Most pilots are Vietnamese-era pilots who are retiring because they have reached the mandatory retirement age of 65, said Raja Gharazeddine, owner and operator of Acadian Aviation of Lafayette. And the military is no longer training pilots, so it’s up to civilians to do it.

This contributes to what Gharazeddine says is a “very serious pilot shortage”.

Aviation students will follow ground flight instructions at the LSUA campus on US 71, but the actual flight instructions will be at England Airpark with Gharazeddine.

In 2008, Gharazeddine started Acadian Aviation in Abbeville and moved the flight school to Lafayette in 2015. Since then, they have continued to grow and opportunities have brought them to Alexandria.

“We initially moved a satellite operation to Alexandria to work with soldiers from Fort Polk who were following accredited programs offered by the military,” he said.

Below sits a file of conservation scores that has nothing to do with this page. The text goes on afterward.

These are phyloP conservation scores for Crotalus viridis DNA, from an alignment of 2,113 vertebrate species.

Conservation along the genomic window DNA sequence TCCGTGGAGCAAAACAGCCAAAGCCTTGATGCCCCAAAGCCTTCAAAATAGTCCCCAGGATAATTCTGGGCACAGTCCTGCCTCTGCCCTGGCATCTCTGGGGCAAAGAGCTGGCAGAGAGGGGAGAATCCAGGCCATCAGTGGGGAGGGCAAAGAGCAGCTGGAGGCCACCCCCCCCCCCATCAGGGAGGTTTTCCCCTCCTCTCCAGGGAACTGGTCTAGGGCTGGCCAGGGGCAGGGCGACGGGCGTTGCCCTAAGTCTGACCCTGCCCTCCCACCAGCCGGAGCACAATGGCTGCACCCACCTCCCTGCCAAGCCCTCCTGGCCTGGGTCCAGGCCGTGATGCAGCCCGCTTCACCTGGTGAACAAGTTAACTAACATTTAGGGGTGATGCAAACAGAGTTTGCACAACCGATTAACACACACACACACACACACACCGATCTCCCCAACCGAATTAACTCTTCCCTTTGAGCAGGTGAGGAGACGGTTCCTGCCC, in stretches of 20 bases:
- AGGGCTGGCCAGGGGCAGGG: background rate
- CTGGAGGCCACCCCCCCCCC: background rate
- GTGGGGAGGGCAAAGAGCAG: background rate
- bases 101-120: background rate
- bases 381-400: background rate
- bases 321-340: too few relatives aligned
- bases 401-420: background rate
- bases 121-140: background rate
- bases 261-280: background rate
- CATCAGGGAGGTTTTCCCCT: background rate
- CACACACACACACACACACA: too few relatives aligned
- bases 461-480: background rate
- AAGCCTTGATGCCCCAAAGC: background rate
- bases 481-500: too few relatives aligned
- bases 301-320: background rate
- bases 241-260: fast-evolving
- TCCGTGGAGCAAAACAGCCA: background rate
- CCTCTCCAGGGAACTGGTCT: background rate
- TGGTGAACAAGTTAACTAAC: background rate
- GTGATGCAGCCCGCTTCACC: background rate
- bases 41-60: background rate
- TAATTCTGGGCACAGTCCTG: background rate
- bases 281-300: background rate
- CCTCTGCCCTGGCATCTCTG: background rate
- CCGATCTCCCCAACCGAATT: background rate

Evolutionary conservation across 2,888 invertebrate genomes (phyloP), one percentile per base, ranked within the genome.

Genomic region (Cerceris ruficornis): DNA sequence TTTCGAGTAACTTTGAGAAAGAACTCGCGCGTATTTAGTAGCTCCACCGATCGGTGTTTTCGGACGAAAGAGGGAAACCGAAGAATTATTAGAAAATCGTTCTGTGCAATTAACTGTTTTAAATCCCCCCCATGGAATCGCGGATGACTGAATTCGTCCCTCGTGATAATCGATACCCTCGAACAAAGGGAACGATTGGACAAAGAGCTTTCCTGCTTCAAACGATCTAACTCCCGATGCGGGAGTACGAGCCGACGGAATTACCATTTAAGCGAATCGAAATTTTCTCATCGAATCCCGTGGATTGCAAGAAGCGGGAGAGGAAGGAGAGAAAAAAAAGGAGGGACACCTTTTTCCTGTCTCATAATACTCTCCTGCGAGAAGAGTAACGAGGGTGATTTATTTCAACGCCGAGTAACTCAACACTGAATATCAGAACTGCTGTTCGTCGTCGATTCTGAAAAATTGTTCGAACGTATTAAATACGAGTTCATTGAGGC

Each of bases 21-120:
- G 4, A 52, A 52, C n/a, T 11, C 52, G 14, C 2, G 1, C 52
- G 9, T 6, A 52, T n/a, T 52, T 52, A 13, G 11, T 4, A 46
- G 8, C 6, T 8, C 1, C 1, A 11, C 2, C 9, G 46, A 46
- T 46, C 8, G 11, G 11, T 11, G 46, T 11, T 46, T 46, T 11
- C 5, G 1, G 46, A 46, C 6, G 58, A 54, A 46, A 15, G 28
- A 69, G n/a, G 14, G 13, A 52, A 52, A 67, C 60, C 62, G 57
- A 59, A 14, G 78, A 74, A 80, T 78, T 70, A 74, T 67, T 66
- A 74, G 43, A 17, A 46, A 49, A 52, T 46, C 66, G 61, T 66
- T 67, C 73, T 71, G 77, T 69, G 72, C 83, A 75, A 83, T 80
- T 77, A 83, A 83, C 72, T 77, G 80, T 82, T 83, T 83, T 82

England Airpark then told him that LSUA was interested in starting an aviation program, so he met Halpin. For the past two years, they have been working on a study program.

Halpin said that students who complete the program earn four basic grades and certifications from the Federal Aviation Administration (FAA).

“They will have a private pilot license. They will have an instrument pilot qualification. A commercial pilot license and a flight instructor certification, ”he said. In addition, there will be three optional ratings: Multi-Engine Pilot Rating, Multi-Engine Instrument and Flight Instructor Instrument.

“Thus, students who complete this program will be ready to pursue careers as multi-engine commercial pilots and flight instructors,” he said.